It is well known that in employment law, notice under a contract usually only takes effect once it has been effectively communicated to the other party. But when does the clock start ticking on the notice period once it has been communicated? It is in the interest of employers and employees to be clear on when an employee’s last day of work will be, not least so that the departing employee can organise their leaving drinks!
This point was recently dealt with by the Employment Appeal Tribunal in the case of Wang v University of Keele, which held that in the absence of a specific contractual provision, notice will run from the day after it has been communicated.
In the Wang case, Dr Wang received three months’ written notice from his employer on 3 November. The contract of employment was silent on the point about when notice was to take effect. The written notice also omitted to include a finish date and Dr Wang left employment on 2 February and was paid up to that date. The Employment Tribunal held that Dr Wang’s notice expired on 2 February and this was the effective date of termination of his employment. However, the Employment Appeal Tribunal overturned this decision and held that Dr Wang’s notice started on 4 November, the day after which it had been communicated.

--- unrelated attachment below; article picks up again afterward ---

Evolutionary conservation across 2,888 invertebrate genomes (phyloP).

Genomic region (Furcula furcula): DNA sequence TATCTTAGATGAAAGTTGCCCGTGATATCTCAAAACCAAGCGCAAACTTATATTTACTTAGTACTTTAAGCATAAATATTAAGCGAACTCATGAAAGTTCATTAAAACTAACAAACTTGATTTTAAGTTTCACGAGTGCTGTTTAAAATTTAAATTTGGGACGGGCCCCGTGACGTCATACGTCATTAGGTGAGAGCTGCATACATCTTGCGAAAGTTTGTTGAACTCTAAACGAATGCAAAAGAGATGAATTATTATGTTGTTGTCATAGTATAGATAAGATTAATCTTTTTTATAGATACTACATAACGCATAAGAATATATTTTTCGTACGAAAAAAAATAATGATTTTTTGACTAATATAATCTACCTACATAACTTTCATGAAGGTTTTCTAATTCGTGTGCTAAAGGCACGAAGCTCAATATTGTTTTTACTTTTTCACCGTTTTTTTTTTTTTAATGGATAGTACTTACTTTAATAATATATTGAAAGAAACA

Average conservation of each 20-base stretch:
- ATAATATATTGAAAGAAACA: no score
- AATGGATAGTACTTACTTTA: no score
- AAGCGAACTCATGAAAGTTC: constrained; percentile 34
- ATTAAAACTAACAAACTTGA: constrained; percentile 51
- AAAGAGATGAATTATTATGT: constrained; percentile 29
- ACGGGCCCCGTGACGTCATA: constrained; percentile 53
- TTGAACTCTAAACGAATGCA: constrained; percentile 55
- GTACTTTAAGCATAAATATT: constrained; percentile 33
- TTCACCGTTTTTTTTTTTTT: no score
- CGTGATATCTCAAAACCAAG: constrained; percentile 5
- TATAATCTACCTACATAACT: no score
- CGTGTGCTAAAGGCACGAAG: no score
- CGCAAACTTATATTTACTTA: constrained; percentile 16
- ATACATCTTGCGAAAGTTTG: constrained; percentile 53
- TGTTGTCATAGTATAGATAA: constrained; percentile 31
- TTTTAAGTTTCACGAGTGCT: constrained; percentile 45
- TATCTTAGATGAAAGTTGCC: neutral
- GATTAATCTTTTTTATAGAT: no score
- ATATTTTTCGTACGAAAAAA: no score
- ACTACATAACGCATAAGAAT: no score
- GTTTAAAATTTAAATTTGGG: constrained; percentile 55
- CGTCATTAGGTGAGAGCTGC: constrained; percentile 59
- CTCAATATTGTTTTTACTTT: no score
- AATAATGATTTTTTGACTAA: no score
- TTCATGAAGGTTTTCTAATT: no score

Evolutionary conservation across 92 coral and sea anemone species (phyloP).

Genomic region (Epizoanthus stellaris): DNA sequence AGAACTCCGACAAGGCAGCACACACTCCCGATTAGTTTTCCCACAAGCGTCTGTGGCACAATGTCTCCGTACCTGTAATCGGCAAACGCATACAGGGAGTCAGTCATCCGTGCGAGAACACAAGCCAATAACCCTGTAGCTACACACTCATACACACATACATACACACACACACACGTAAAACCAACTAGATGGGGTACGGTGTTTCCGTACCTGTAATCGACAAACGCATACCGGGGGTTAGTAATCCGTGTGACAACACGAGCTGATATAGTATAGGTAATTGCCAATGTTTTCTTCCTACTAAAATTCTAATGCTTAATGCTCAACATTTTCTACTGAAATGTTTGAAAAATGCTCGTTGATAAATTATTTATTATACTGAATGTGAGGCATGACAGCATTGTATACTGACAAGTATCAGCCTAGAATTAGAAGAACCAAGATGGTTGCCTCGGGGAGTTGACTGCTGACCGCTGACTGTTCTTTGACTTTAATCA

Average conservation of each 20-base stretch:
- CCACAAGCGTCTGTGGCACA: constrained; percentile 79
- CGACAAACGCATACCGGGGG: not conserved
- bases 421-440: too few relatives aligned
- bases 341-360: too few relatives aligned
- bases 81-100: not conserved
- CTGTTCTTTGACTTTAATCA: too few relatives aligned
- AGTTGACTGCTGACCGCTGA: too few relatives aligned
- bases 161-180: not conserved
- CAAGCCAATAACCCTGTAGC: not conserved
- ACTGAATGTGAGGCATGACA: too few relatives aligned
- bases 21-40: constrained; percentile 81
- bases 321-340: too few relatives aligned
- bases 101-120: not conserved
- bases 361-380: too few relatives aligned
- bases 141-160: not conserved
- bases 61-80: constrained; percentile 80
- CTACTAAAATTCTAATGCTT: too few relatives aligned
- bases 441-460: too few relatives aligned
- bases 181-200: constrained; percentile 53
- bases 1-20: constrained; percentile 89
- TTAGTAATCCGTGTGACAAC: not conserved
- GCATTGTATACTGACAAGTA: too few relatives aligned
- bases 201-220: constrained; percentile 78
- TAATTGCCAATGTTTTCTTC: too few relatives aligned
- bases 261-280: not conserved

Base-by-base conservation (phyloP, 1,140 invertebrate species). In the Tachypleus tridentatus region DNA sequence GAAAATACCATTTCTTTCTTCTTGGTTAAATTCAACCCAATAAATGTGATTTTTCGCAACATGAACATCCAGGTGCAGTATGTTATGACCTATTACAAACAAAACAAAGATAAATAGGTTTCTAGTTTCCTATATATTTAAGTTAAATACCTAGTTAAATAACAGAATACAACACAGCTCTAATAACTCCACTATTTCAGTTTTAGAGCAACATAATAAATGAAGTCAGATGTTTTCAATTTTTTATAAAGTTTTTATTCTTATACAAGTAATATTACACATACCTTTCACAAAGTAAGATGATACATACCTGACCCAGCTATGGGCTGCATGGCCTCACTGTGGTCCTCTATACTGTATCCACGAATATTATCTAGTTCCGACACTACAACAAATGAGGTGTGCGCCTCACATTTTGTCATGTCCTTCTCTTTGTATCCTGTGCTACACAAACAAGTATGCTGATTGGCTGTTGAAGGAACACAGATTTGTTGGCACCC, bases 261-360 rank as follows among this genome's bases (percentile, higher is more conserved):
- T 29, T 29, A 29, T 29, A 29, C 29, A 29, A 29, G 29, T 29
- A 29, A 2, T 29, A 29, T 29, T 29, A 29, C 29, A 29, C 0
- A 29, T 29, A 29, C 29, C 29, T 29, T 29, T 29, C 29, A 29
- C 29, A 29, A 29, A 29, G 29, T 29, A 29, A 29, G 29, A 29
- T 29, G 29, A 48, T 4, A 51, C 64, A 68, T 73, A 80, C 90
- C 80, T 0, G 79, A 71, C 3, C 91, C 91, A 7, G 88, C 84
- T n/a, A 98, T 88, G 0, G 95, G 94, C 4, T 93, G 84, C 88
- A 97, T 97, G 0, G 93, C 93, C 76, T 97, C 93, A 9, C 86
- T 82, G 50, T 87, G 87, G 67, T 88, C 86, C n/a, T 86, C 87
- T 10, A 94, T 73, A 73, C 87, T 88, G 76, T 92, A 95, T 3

Dr Wang filed his claim with the Employment Tribunal on 2 May. Therefore, the knock on effect of this decision was that Dr Wang had filed his claim within the Employment Tribunal’s time limit (three months less one day).
In order to avoid any dispute, contracts of employment should always stipulate the day on which notice is deemed to take effect. This should then be confirmed by specifying the final date of employment in a letter confirming dismissal or acknowledging receipt of the employee’s notice. This at least gives an employee the opportunity to dispute the date of termination before any nasty surprises land on the doorstep of the employer later down the line. If you agree an alternative termination date then this should also be followed up in writing. The lesson to be learned is that clear and concise communication is key!
If you would like to talk through a situation you are dealing with, or if you need advice on any aspect of employment law, please contact any member of the Pure Employment Law team (01243) 836840 or [email protected])